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Friends and Traitors (#8 Inspector Troy)
— —
John Lawton
Friends and Traitors (#8 Inspector Troy) by John Lawton  at Abbey's Bookshop,

Friends and Traitors (#8 Inspector Troy)

John Lawton


9781611855159

Grove Press


Fiction & Literature;
Political & legal thriller;
Crime Chronicle - Modern Crime


Paperback

352 pages

$19.99
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It is 1958. Chief Superintendent Frederick Troy of Scotland Yard, newly promoted after good service during Nikita Khrushchev's visit to Britain, is not looking forward to a Continental trip with his older brother, Rod. Rod was too vain to celebrate being fifty so instead takes his entire family on 'the Grand Tour' for his fifty-first birthday: Paris, Siena, Florence, Vienna, Amsterdam. Restaurants, galleries and concert halls. But Frederick Troy never gets to Amsterdam.

After a concert in Vienna he is approached by an old friend whom he has not seen for years - Guy Burgess, a spy for the Soviets, who says something extraordinary: 'I want to come home.' Troy dumps the problem on MI5 who send an agent to debrief Burgess - but when the man is gunned down only yards from the embassy, the whole plan unravels with alarming speed and Troy finds himself a suspect.

As he fights to prove his innocence, Troy discovers that Burgess is not the only ghost who has returned to haunt him...

By:   John Lawton
Imprint:   Grove Press
Country of Publication:   United States
Edition:   Main
Dimensions:   Height: 198mm,  Width: 129mm,  Spine: 21mm
Weight:   247g
ISBN:   9781611855159
ISBN 10:   1611855152
Series:   Inspector Troy
Pages:   352
Publication Date:   March 2019
Audience:   General/trade ,  ELT Advanced
Format:   Paperback
Publisher's Status:   Active

John Lawton worked for Channel 4 for many years, and, among many others, produced Harold Pinter's O Superman, the least-watched most-argued-over programme of the 90s. He has written eight novels in his Troy series, two Joe Wilderness novels, the standalone Sweet Sunday, a couple of short stories and the occasional essay. He writes very slowly and almost entirely on the hoof in the USA or Italy, but professes to be a resident of a tiny village in the Derbyshire Peak District.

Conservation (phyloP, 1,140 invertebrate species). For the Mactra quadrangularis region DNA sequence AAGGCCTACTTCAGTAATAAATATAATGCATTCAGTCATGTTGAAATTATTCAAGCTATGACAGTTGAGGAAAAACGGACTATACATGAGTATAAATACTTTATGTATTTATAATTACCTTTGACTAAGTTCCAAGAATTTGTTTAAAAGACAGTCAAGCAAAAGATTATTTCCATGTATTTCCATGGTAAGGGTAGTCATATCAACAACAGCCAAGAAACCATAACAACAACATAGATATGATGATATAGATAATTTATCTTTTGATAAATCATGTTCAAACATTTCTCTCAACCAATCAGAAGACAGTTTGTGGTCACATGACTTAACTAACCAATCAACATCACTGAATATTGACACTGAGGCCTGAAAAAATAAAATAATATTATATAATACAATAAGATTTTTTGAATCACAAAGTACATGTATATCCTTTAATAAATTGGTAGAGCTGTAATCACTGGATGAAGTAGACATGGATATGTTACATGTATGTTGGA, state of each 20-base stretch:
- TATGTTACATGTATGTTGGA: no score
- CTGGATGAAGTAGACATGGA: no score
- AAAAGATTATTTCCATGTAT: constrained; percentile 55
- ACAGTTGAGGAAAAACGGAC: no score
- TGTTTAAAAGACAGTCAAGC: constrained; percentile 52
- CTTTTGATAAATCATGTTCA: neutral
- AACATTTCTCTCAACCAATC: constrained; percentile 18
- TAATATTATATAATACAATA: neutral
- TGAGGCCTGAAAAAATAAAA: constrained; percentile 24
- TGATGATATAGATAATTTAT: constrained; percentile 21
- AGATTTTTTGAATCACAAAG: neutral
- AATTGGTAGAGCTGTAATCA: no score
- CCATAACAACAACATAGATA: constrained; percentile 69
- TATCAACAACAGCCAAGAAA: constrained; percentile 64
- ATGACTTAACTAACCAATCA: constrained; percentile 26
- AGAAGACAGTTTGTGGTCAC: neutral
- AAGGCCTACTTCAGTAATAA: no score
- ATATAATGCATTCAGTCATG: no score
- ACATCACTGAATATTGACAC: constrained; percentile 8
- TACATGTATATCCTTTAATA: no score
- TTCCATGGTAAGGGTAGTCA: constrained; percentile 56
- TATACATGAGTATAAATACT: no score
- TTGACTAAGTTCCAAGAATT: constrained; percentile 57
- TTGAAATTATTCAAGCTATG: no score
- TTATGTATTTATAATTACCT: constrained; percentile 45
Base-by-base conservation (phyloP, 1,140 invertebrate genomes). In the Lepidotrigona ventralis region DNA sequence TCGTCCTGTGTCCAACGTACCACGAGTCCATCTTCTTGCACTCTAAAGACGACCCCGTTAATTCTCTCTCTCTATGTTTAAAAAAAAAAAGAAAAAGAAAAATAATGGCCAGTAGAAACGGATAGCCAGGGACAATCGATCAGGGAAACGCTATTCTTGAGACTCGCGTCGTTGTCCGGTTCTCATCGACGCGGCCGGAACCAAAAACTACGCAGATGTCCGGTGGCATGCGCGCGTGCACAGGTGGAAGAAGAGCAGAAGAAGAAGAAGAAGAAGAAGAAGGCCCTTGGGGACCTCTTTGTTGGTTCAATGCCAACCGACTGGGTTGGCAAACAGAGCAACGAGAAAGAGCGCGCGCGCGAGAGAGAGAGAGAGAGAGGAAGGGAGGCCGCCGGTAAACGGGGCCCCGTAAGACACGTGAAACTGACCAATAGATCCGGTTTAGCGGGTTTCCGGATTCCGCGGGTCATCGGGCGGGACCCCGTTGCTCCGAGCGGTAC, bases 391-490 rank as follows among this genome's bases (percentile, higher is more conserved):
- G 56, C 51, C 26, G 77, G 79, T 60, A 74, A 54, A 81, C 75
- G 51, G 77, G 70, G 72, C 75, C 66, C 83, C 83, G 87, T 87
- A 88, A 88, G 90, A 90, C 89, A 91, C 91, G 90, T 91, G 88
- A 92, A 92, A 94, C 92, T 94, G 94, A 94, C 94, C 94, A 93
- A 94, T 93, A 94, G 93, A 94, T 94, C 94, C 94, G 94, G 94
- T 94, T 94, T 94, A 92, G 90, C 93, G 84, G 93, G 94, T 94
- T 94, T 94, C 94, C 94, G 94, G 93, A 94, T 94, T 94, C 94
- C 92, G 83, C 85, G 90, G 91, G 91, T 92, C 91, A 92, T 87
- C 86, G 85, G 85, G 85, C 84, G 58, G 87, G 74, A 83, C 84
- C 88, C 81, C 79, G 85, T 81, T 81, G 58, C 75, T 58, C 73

It's an extraordinary story - both in history and Lawton's bold re-imagining. It's been told many times before, in both fiction and non-fiction, but Lawton has a fresh approach, shaping Friends and Traitors as more of a character study than a standard-issue thriller. * Seattle Times * Intricate plotting, colourful characters, and a brilliant prose style put Lawton in the front rank of historical thriller writers. * Publishers Weekly * Lawton's up there with Philip Kerr and Alan Furst. Yes, he's that good. * The Sun * Lawton's gift for memorable atmosphere and characters, intelligent plotting and wry prose put him solidly at the top of anyone's A-list of contemporary spy novelists. * Seattle Times * John Lawton's books contain such a wealth of period detail, character description and background information that they are lifted out of any category. Every word is enriched by the author's sophistication and irreverent intelligence, by his meticulous research and his wit. * Literary Review * John Lawton finds himself in the same boat as the late Patrick O'Brian - a sublimely elegant historical novelist as addictive as crack but overlooked by too many readers for too long. * Daily Telegraph * Burgess makes a delicious antagonist in this eighth instalment in the franchise. Lawton, who writes with rueful acumen, puts a human face on the moral and political complexities of the Cold War. * Kirkus * Superb... Lawton's portrayal of Burgess as far less dangerous than in most accounts adds to the interest of this smart, fascinating historical thriller. * Publishers Weekly * Lawton's cynical, tenacious chief superintendent of Scotland Yard is one of crime fiction's superlative creations... Friends and Traitors is more than a genre novel. It is a wickedly seductive entertainment and more proof, if anyone needed it, that John Lawton is creating some of our finest, and some of our most enjoyably ambiguous historical fiction. * Washington Post * Friends and Traitors is a refreshingly irreverent tale of the dark underbelly of spying. A joy to read. -- Michael Ridpath

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